Patient medical records may have value independent of a medical practice as a stand-alone asset and in the highly nuanced area of healthcare valuation, appraisers consider several factors to make that determination.
State laws and federal statutes. To derive a value for medical records, appraisers consider state laws and federal HIPAA statutes for patients’ rights to records, as well as the limits on what a medical practice can charge for these records. Appraisers also factor in provider agreements with health insurers that may contain specific clauses addressing a patient’s and/or subsequent provider’s right to medical record data. For example, Vermont State statute requires that hospitals retain medical records for a minimum of ten years. There is, however, no specific statutory provision for physicians, but longer periods of time are usually recommended. Therefore, a physician who sells a practice, retires or relocates should provide patients with the opportunity to obtain a copy of their record or to retrieve that record in the future if the patient does not get a copy at the time the physician leaves the practice. This creates a significant storage and retrieval obligation or liability that appraisers measure in addition to any possible asset value.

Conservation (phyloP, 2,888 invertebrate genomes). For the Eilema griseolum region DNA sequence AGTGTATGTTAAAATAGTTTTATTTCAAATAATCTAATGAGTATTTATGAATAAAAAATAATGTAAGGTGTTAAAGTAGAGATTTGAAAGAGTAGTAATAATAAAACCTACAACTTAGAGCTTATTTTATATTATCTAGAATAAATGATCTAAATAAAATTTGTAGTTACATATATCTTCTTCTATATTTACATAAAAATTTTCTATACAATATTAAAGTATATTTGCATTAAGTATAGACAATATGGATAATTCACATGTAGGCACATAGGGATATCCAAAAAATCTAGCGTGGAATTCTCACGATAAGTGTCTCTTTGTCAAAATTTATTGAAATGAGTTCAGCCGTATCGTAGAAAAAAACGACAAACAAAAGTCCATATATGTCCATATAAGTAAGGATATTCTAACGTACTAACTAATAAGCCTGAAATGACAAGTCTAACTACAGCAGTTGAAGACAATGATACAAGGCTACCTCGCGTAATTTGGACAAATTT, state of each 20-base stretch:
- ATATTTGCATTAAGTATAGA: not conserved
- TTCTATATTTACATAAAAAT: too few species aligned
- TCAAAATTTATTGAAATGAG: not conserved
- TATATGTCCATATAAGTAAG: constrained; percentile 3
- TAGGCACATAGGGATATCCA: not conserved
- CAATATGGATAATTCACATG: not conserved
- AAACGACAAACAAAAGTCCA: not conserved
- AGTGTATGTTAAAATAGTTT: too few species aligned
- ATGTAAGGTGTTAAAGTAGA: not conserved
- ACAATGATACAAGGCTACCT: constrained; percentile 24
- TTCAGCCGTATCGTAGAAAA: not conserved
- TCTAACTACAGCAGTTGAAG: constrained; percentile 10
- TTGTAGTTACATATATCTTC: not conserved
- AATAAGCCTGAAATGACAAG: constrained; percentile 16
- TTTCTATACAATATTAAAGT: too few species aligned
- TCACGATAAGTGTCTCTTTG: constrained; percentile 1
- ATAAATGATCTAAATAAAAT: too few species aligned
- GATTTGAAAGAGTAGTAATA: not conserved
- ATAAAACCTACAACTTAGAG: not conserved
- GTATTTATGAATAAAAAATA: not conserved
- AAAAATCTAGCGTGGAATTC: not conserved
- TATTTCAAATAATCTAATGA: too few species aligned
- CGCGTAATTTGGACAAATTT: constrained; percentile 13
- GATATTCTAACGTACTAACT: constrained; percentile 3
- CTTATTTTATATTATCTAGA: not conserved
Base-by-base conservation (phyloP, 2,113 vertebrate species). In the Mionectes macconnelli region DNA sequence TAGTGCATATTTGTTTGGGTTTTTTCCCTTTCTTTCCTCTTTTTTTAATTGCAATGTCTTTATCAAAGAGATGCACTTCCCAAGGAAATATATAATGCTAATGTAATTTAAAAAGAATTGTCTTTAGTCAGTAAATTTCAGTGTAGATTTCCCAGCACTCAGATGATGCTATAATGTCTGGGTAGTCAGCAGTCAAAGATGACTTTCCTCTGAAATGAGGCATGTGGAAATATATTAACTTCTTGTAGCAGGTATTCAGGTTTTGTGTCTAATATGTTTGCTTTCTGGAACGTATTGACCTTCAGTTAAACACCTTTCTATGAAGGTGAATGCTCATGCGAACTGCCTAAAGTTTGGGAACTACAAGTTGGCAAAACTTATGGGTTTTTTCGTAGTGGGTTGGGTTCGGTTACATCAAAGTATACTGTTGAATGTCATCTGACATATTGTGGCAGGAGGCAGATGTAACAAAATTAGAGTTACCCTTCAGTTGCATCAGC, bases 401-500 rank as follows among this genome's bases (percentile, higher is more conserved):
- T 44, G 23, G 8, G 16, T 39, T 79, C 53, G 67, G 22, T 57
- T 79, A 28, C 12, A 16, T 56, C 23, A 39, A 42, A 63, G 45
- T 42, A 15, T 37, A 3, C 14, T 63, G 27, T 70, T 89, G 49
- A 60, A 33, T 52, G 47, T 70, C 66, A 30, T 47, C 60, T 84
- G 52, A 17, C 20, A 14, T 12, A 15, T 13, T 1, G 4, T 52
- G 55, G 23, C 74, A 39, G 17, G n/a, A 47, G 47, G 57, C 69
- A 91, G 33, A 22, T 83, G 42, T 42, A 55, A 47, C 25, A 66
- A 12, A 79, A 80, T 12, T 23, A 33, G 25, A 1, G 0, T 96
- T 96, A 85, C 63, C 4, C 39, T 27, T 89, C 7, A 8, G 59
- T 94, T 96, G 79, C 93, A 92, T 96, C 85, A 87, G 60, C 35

Maximum fee charge. Another consideration in valuing patient records is the maximum fee charge. Again using Vermont as an example, a physician’s office can charge no more than a flat $5.00 fee or $0.50 per page, whichever is greater. No charge is allowed in certain cases where the request is connected to a claim for public benefits. The federal HIPAA statute allows a “reasonable charge” but specifically bars charges for searching for or reviewing the record. In Pennsylvania, 42 Pa.C.S. §§ 6152 and 6155 govern the fees that a physician can charge a patient for medical record. Any conflict between HIPAA and a state law is resolved in favor of the federal statute, of course.
Keep track of HIPAA privacy rules. Georgetown University maintains a website that offers a state-by-state summary of patients’ rights to medical records, located at http://medicalrecordrights.georgetown.edu/records.html. Individual state medical societies and hospital websites often have more detail.